Q: Will there be more feeds?

A:
It depends on time, a little bit. As much as I find this really important work, it's a challenge to balance this and the demands of my Ph.D. work. I want to make sure I honor my commitments. And I'm headed back to Senegal, where I'll do the final chunk of my field work and then the writing phase.

Q: Does one particular voice stay with you?

A:
It was one of the first calls I made in the first days of the Egyptian uprising. The government had shut down cell phones and I was scrambling to get land-line numbers. I was talking to somebody's aunt, an older woman, who was standing at the window and looking out onto a major street in Cairo. It was Friday, and she was waiting for the men and women to come out of prayer because a very large demonstration was planned for that day. And you could hear in her voice that something was going on. She takes the phone over to the window and sticks it out and you heard this absolute roar. It was like hearing the world change live. That just galvanized me. There I was in my office but I was, in some sense, part of the chain of witnesses. That call was probably what committed me to this.

Q: And there have been other adventures. For example, why were you in Cambodia with three global positioning system receivers?

A:
I was there to work with a bunch of local organizations that were supporting communities at risk of eviction. The Cambodian government had been engaged in practices that many people would call illegal. Cambodian land law says that if a person stays in a place long enough, they can lay claim to that land. But the government wanted the land, so they were evicting people, the urban poor, and dumping them in resettlement sites far outside the city. I was using GPS mapping to support land rights among the urban poor.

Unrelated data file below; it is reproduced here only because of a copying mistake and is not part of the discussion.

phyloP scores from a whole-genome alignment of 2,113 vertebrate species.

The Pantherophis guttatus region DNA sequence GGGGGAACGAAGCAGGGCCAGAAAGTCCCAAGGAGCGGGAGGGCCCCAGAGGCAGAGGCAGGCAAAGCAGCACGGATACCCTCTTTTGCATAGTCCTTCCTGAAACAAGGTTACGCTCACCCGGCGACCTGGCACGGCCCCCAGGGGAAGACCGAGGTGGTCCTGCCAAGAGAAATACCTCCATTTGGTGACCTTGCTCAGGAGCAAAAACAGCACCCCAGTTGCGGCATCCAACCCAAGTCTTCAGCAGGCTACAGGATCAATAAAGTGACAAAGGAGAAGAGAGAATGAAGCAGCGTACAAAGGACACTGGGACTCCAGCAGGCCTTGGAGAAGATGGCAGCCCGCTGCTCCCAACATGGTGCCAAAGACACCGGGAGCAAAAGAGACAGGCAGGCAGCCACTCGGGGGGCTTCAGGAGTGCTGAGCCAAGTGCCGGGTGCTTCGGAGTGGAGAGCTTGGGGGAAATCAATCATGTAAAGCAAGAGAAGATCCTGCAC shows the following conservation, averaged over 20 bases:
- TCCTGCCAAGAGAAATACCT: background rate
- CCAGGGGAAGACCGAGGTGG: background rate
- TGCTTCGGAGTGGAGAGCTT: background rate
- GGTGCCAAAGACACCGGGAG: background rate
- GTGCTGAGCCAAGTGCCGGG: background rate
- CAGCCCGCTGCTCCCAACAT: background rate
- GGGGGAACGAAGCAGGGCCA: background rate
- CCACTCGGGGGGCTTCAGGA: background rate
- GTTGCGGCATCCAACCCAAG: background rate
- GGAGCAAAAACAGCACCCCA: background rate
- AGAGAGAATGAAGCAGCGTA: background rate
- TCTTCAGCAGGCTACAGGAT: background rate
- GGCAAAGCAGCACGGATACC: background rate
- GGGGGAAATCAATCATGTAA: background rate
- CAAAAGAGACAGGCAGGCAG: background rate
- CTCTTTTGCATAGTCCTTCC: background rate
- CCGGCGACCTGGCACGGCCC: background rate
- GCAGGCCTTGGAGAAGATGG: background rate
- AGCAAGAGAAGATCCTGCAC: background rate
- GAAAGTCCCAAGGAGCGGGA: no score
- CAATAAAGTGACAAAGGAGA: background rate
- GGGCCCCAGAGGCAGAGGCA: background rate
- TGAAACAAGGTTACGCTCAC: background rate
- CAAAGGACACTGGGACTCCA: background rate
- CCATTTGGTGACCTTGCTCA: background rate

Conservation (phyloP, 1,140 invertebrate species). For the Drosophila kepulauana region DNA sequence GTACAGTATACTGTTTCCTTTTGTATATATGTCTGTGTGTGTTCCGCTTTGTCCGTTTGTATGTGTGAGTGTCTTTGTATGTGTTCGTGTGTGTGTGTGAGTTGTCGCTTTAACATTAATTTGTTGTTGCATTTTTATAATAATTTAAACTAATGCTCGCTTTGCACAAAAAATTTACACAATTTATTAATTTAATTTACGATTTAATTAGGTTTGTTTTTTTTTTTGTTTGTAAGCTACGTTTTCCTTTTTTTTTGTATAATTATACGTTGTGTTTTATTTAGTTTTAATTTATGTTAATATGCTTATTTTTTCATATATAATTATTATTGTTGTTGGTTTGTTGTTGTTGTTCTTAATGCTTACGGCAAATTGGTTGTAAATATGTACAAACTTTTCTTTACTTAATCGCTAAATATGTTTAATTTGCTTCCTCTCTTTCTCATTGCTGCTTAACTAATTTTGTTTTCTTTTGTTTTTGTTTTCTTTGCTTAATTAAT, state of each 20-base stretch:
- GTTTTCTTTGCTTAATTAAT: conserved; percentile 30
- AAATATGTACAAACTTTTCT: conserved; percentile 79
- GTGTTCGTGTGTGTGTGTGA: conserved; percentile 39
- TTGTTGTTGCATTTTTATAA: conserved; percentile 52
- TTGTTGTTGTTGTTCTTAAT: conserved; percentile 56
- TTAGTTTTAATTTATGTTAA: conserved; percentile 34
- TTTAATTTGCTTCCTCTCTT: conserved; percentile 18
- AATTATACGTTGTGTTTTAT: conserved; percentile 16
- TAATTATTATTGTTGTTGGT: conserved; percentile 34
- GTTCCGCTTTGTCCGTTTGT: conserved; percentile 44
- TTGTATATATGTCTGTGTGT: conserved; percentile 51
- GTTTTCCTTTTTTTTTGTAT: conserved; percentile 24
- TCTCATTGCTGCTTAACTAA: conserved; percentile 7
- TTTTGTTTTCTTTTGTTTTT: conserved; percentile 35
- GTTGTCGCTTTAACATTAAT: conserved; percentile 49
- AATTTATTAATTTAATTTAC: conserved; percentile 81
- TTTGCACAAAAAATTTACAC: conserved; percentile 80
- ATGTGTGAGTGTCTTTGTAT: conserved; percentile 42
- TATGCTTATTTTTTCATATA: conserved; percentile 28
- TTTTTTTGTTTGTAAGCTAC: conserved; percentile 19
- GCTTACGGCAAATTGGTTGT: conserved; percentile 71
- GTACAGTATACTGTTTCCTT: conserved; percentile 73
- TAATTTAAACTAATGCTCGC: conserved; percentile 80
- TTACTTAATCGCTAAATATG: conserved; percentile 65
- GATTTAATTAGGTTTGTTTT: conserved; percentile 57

Q: And your ongoing, camera-in-the-sky project in Senegal?

A:
I'll be in Senegal by the time you read this, flying the kites and interviewing people.

Q: Where did this fascination with far-away places originate?

A:
I was in an urban studies master's program [at the University of Michigan], where I engaged with urban core communities. One of my close friends had done an urban core community group in Cambodia. He suggested, ‘If you want to work with GPS, I'll take you with me when I go to Cambodia.' And it started there. After doing my master's and going back to Cambodia, I switched research areas and moved on to Senegal. It was a process, rather than a decision, that I wanted to work internationally.

Q: This isn't quite what people think of when they think "urban planner."

A:
People don't necessarily understand an urban planning education. We're taught to think about systems, of government and spatially, and process. A lot of the tools I got from UCLA I've been able to apply to the Twitter feeds.

Q: Where to next?

A:
Right now, what I will be doing is buckling down and doing some pretty intense field work. After that, I'll be writing it. I am going to Egypt and Libya again in the near future. There are a lot of people I need to re-meet, and a lot of people I need to meet for the first time as friends.

Comments